ENDGAME: How will the rest of the season be resolved - if at all? ian doyle examines the five options facing the reds.
NO sooner had the Premier League announced it was suspending the season over fears of the spread of coronavirus, the questions were asked.
How is the campaign going to be ended? And will it be ended? With Liverpool 25 points clear at the summit and within touching distance of a first title in 30 years, many Reds supporters are fearing such hopes will be scuppered.
Nine games remain for most, a not inconsiderable number but still less than a quarter of the campaign.
The Premier League are expected to reconvene several times over the coming weeks to finalise some sort of action plan.
So, what might be on the table? Carry on as normal Much will depend on how much time there will be to complete the season when fixtures are resumed.
While April 4 is the expected date for the return, the likelihood is it will be pushed back later as the coronavirus reaches its expected peak.
If Euro 2020 is put back a year, that buys more time. June 30 is the likely date by which the season must be completed, given any players at the end of their contract would become free agents and could have agreed deals elsewhere, although a 28-day extension can be triggered if both parties agree.
A report in the Mail has suggested some Premier League clubs could refuse to restart the season if some of their players are unavailable through the illness.
And then there's the question of whether fans will be let into the stadium on the resumption of games.
Chances? It's a pipedream to think matters will return to what they were beforehand. Void the domestic season completely Reports have also claimed there are a number of Premier League clubs keen to see the current season struck from the records completely.
Certainly, there are those with a vested interest happy to see the back of a campaign where they have failed to reach expectations. We all know who they might be.
By contrast, there are others - Liverpool, Leicester City, Sheffield Utd, Wolves surely among them - who would be keen to continue for varying reasons.
That's without even mentioning the outcry it would cause among the likes of Leeds United and West Bromwich Albion at missing out on possible promotion to the money-rich Premier League.
Chances? It's the easiest option logistically, but the legal challenges could essentially bankrupt the Premier League. They won't want that.
Void the domestic season and take the points forward to the next season A radical option that would at least reward teams for their effort this season, if not in terms of immediate silverware.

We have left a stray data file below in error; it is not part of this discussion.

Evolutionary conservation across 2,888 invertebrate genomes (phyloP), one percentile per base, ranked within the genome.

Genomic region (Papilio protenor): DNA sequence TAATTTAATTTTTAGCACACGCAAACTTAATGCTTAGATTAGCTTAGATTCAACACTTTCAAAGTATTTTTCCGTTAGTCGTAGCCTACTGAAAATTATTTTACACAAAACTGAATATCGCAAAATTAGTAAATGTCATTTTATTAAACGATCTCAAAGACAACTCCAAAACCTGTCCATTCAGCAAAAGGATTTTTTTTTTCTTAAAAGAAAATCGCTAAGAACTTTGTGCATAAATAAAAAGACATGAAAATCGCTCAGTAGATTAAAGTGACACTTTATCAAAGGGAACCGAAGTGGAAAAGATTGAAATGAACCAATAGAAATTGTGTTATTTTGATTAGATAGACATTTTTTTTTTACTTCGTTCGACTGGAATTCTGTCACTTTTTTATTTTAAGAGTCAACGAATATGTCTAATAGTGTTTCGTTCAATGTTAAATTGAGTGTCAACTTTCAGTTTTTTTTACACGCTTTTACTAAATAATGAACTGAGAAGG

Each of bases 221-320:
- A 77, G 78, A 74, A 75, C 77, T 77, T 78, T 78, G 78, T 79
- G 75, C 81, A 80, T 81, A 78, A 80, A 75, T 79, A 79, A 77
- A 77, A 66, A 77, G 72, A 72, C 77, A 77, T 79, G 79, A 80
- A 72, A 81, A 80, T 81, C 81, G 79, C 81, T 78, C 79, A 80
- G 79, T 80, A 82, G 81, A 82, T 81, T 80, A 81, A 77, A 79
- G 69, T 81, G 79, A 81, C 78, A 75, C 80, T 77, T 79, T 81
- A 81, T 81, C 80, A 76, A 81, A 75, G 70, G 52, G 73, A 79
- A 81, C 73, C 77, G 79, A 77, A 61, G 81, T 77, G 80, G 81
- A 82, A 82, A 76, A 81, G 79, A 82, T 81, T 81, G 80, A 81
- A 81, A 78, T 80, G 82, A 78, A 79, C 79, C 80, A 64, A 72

This season would be declared void, but the points total - with tallies increased by an overall average for teams who haven't reached the 29-game mark in the Premier League - would be carried into the new campaign.
Liverpool would start next season with 82 points and Norwich 21, but at least Manchester City would have a full 38 games to overturn the Reds' 20-plus points lead at the top.
Chances? Far too revolutionary, although it would make for an interesting transfer market given some clubs would have a massive advantage over others.
Cancel the domestic season Not the same as voiding the campaign. This would essentially draw a line under the season, and say that where teams are after the points tallies are averaged out is where they finish. Chances? This would be extremely unlikely and unfair given the point of a league is everyone plays each other twice. The integrity of the competition would be questioned. Continue the season behind closed doors Players, certainly those with a chance of a medal, will want to play as soon as possible. They won't want to give up their opportunity for glory having worked so hard.
And imagine being a player for a team in a relegation zone, who knows there are winnable games coming up to take them out of danger? Football will restart at some point. It won't stop forever. And it would be a lot easier to get the current campaign out of the way, no matter how.
The sooner the better, though. And that could easily mean games being played behind closed doors.
Some clubs will perhaps be missing players through being infected by coronavirus in much the same way other workplaces will be missing employees. If they feel it impossible to fulfill the fixture, and the medical evidence is there, then teams are awarded one point apiece.
Does this sound harsh, a little unsympathetic and extremely pragmatic? Perhaps. But the other alternatives are simply fraught with too many problems.
Chances? This seems the most sensible and fair resolution to a difficult situation. Premier League, over to you.
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|Publication:||Liverpool Echo (Liverpool, England)|
|Date:||Mar 14, 2020|
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